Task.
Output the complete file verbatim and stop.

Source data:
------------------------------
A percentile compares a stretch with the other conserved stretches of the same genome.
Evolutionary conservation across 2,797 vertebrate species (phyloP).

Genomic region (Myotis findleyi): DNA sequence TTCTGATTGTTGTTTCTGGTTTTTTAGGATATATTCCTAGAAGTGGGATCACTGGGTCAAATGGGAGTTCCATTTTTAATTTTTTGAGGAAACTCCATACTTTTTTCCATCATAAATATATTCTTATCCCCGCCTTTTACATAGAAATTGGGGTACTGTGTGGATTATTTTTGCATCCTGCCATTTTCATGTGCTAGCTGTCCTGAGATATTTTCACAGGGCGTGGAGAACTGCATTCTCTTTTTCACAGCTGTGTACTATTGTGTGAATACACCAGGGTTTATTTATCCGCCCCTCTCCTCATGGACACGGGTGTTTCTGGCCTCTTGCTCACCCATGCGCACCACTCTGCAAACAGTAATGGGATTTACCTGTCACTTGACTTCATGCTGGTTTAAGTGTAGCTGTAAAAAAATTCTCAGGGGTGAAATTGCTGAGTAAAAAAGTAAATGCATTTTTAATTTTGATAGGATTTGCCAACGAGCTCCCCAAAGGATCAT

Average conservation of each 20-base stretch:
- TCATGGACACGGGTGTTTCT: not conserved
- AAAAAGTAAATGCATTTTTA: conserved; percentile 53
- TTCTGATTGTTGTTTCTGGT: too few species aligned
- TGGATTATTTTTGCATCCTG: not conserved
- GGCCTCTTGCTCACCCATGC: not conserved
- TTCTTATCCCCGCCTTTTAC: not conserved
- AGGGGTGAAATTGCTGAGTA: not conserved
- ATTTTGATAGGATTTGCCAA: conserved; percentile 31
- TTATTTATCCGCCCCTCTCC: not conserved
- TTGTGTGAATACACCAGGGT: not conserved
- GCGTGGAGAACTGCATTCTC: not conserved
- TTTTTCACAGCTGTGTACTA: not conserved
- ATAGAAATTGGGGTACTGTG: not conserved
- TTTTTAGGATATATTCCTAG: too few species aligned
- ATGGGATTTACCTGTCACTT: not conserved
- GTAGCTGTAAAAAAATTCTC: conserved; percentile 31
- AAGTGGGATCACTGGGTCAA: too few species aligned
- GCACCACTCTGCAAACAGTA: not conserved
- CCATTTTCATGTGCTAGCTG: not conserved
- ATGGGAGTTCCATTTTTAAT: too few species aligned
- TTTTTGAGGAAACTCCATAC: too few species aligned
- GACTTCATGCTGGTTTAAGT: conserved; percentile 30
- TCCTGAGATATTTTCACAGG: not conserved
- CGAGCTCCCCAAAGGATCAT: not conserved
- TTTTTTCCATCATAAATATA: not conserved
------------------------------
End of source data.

A percentile compares a stretch with the other conserved stretches of the same genome.
Evolutionary conservation across 2,797 vertebrate species (phyloP).

Genomic region (Myotis findleyi): DNA sequence TTCTGATTGTTGTTTCTGGTTTTTTAGGATATATTCCTAGAAGTGGGATCACTGGGTCAAATGGGAGTTCCATTTTTAATTTTTTGAGGAAACTCCATACTTTTTTCCATCATAAATATATTCTTATCCCCGCCTTTTACATAGAAATTGGGGTACTGTGTGGATTATTTTTGCATCCTGCCATTTTCATGTGCTAGCTGTCCTGAGATATTTTCACAGGGCGTGGAGAACTGCATTCTCTTTTTCACAGCTGTGTACTATTGTGTGAATACACCAGGGTTTATTTATCCGCCCCTCTCCTCATGGACACGGGTGTTTCTGGCCTCTTGCTCACCCATGCGCACCACTCTGCAAACAGTAATGGGATTTACCTGTCACTTGACTTCATGCTGGTTTAAGTGTAGCTGTAAAAAAATTCTCAGGGGTGAAATTGCTGAGTAAAAAAGTAAATGCATTTTTAATTTTGATAGGATTTGCCAACGAGCTCCCCAAAGGATCAT

Average conservation of each 20-base stretch:
- TCATGGACACGGGTGTTTCT: not conserved
- AAAAAGTAAATGCATTTTTA: conserved; percentile 53
- TTCTGATTGTTGTTTCTGGT: too few species aligned
- TGGATTATTTTTGCATCCTG: not conserved
- GGCCTCTTGCTCACCCATGC: not conserved
- TTCTTATCCCCGCCTTTTAC: not conserved
- AGGGGTGAAATTGCTGAGTA: not conserved
- ATTTTGATAGGATTTGCCAA: conserved; percentile 31
- TTATTTATCCGCCCCTCTCC: not conserved
- TTGTGTGAATACACCAGGGT: not conserved
- GCGTGGAGAACTGCATTCTC: not conserved
- TTTTTCACAGCTGTGTACTA: not conserved
- ATAGAAATTGGGGTACTGTG: not conserved
- TTTTTAGGATATATTCCTAG: too few species aligned
- ATGGGATTTACCTGTCACTT: not conserved
- GTAGCTGTAAAAAAATTCTC: conserved; percentile 31
- AAGTGGGATCACTGGGTCAA: too few species aligned
- GCACCACTCTGCAAACAGTA: not conserved
- CCATTTTCATGTGCTAGCTG: not conserved
- ATGGGAGTTCCATTTTTAAT: too few species aligned
- TTTTTGAGGAAACTCCATAC: too few species aligned
- GACTTCATGCTGGTTTAAGT: conserved; percentile 30
- TCCTGAGATATTTTCACAGG: not conserved
- CGAGCTCCCCAAAGGATCAT: not conserved
- TTTTTTCCATCATAAATATA: not conserved